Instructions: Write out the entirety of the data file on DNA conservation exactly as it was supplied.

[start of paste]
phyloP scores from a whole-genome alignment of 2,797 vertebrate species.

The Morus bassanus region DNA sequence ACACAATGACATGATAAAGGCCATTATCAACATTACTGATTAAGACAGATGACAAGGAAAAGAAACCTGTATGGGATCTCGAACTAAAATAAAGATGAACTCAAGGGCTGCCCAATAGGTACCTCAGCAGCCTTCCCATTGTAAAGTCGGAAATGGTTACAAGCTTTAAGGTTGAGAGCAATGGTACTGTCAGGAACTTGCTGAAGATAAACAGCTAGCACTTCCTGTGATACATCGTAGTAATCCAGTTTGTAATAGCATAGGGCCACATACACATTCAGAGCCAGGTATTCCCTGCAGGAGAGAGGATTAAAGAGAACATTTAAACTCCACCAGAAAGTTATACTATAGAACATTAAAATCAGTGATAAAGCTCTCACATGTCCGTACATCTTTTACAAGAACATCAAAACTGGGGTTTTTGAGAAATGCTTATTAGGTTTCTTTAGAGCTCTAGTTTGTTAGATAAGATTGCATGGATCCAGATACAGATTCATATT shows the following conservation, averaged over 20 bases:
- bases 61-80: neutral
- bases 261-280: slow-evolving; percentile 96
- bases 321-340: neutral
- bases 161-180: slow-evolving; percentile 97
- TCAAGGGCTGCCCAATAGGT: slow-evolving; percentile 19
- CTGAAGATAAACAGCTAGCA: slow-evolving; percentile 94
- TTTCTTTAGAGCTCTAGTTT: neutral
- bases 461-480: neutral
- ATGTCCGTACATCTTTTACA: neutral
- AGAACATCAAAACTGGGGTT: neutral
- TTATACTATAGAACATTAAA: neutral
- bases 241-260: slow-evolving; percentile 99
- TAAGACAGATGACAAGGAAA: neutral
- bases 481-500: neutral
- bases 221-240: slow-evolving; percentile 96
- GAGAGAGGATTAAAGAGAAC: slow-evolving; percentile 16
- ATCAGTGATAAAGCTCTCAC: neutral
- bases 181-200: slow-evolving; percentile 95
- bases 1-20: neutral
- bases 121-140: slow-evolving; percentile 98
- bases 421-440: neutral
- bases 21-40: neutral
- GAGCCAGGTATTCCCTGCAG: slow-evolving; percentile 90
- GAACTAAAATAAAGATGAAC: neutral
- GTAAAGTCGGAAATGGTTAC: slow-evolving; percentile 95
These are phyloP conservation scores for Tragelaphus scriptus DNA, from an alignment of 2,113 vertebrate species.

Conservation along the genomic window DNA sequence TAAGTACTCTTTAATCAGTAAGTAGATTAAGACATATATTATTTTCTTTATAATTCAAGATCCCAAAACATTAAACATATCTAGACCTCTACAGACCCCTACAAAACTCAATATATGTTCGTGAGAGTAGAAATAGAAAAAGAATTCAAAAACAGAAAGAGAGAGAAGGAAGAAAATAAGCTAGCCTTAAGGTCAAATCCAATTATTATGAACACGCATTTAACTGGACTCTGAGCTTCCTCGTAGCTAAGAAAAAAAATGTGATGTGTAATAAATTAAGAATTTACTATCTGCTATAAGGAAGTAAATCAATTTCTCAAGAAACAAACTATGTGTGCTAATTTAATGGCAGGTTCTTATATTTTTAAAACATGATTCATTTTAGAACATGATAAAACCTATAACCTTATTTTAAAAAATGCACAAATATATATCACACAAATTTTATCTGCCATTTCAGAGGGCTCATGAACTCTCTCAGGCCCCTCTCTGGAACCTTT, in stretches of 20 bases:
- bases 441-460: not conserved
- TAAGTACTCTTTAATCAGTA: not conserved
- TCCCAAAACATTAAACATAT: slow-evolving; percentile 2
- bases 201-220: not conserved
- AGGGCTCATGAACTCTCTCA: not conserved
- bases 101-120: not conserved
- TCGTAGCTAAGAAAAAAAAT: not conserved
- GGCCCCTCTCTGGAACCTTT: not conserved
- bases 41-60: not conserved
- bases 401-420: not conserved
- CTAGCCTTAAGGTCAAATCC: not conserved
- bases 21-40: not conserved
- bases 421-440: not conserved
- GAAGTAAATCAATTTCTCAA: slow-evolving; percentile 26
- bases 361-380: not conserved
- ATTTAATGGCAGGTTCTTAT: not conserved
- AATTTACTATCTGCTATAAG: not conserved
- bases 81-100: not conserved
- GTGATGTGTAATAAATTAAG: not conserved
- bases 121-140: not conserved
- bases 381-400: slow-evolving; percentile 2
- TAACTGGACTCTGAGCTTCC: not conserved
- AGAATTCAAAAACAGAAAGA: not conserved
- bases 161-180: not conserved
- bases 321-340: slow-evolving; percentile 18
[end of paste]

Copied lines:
phyloP scores from a whole-genome alignment of 2,797 vertebrate species.

The Morus bassanus region DNA sequence ACACAATGACATGATAAAGGCCATTATCAACATTACTGATTAAGACAGATGACAAGGAAAAGAAACCTGTATGGGATCTCGAACTAAAATAAAGATGAACTCAAGGGCTGCCCAATAGGTACCTCAGCAGCCTTCCCATTGTAAAGTCGGAAATGGTTACAAGCTTTAAGGTTGAGAGCAATGGTACTGTCAGGAACTTGCTGAAGATAAACAGCTAGCACTTCCTGTGATACATCGTAGTAATCCAGTTTGTAATAGCATAGGGCCACATACACATTCAGAGCCAGGTATTCCCTGCAGGAGAGAGGATTAAAGAGAACATTTAAACTCCACCAGAAAGTTATACTATAGAACATTAAAATCAGTGATAAAGCTCTCACATGTCCGTACATCTTTTACAAGAACATCAAAACTGGGGTTTTTGAGAAATGCTTATTAGGTTTCTTTAGAGCTCTAGTTTGTTAGATAAGATTGCATGGATCCAGATACAGATTCATATT shows the following conservation, averaged over 20 bases:
- bases 61-80: neutral
- bases 261-280: slow-evolving; percentile 96
- bases 321-340: neutral
- bases 161-180: slow-evolving; percentile 97
- TCAAGGGCTGCCCAATAGGT: slow-evolving; percentile 19
- CTGAAGATAAACAGCTAGCA: slow-evolving; percentile 94
- TTTCTTTAGAGCTCTAGTTT: neutral
- bases 461-480: neutral
- ATGTCCGTACATCTTTTACA: neutral
- AGAACATCAAAACTGGGGTT: neutral
- TTATACTATAGAACATTAAA: neutral
- bases 241-260: slow-evolving; percentile 99
- TAAGACAGATGACAAGGAAA: neutral
- bases 481-500: neutral
- bases 221-240: slow-evolving; percentile 96
- GAGAGAGGATTAAAGAGAAC: slow-evolving; percentile 16
- ATCAGTGATAAAGCTCTCAC: neutral
- bases 181-200: slow-evolving; percentile 95
- bases 1-20: neutral
- bases 121-140: slow-evolving; percentile 98
- bases 421-440: neutral
- bases 21-40: neutral
- GAGCCAGGTATTCCCTGCAG: slow-evolving; percentile 90
- GAACTAAAATAAAGATGAAC: neutral
- GTAAAGTCGGAAATGGTTAC: slow-evolving; percentile 95
These are phyloP conservation scores for Tragelaphus scriptus DNA, from an alignment of 2,113 vertebrate species.

Conservation along the genomic window DNA sequence TAAGTACTCTTTAATCAGTAAGTAGATTAAGACATATATTATTTTCTTTATAATTCAAGATCCCAAAACATTAAACATATCTAGACCTCTACAGACCCCTACAAAACTCAATATATGTTCGTGAGAGTAGAAATAGAAAAAGAATTCAAAAACAGAAAGAGAGAGAAGGAAGAAAATAAGCTAGCCTTAAGGTCAAATCCAATTATTATGAACACGCATTTAACTGGACTCTGAGCTTCCTCGTAGCTAAGAAAAAAAATGTGATGTGTAATAAATTAAGAATTTACTATCTGCTATAAGGAAGTAAATCAATTTCTCAAGAAACAAACTATGTGTGCTAATTTAATGGCAGGTTCTTATATTTTTAAAACATGATTCATTTTAGAACATGATAAAACCTATAACCTTATTTTAAAAAATGCACAAATATATATCACACAAATTTTATCTGCCATTTCAGAGGGCTCATGAACTCTCTCAGGCCCCTCTCTGGAACCTTT, in stretches of 20 bases:
- bases 441-460: not conserved
- TAAGTACTCTTTAATCAGTA: not conserved
- TCCCAAAACATTAAACATAT: slow-evolving; percentile 2
- bases 201-220: not conserved
- AGGGCTCATGAACTCTCTCA: not conserved
- bases 101-120: not conserved
- TCGTAGCTAAGAAAAAAAAT: not conserved
- GGCCCCTCTCTGGAACCTTT: not conserved
- bases 41-60: not conserved
- bases 401-420: not conserved
- CTAGCCTTAAGGTCAAATCC: not conserved
- bases 21-40: not conserved
- bases 421-440: not conserved
- GAAGTAAATCAATTTCTCAA: slow-evolving; percentile 26
- bases 361-380: not conserved
- ATTTAATGGCAGGTTCTTAT: not conserved
- AATTTACTATCTGCTATAAG: not conserved
- bases 81-100: not conserved
- GTGATGTGTAATAAATTAAG: not conserved
- bases 121-140: not conserved
- bases 381-400: slow-evolving; percentile 2
- TAACTGGACTCTGAGCTTCC: not conserved
- AGAATTCAAAAACAGAAAGA: not conserved
- bases 161-180: not conserved
- bases 321-340: slow-evolving; percentile 18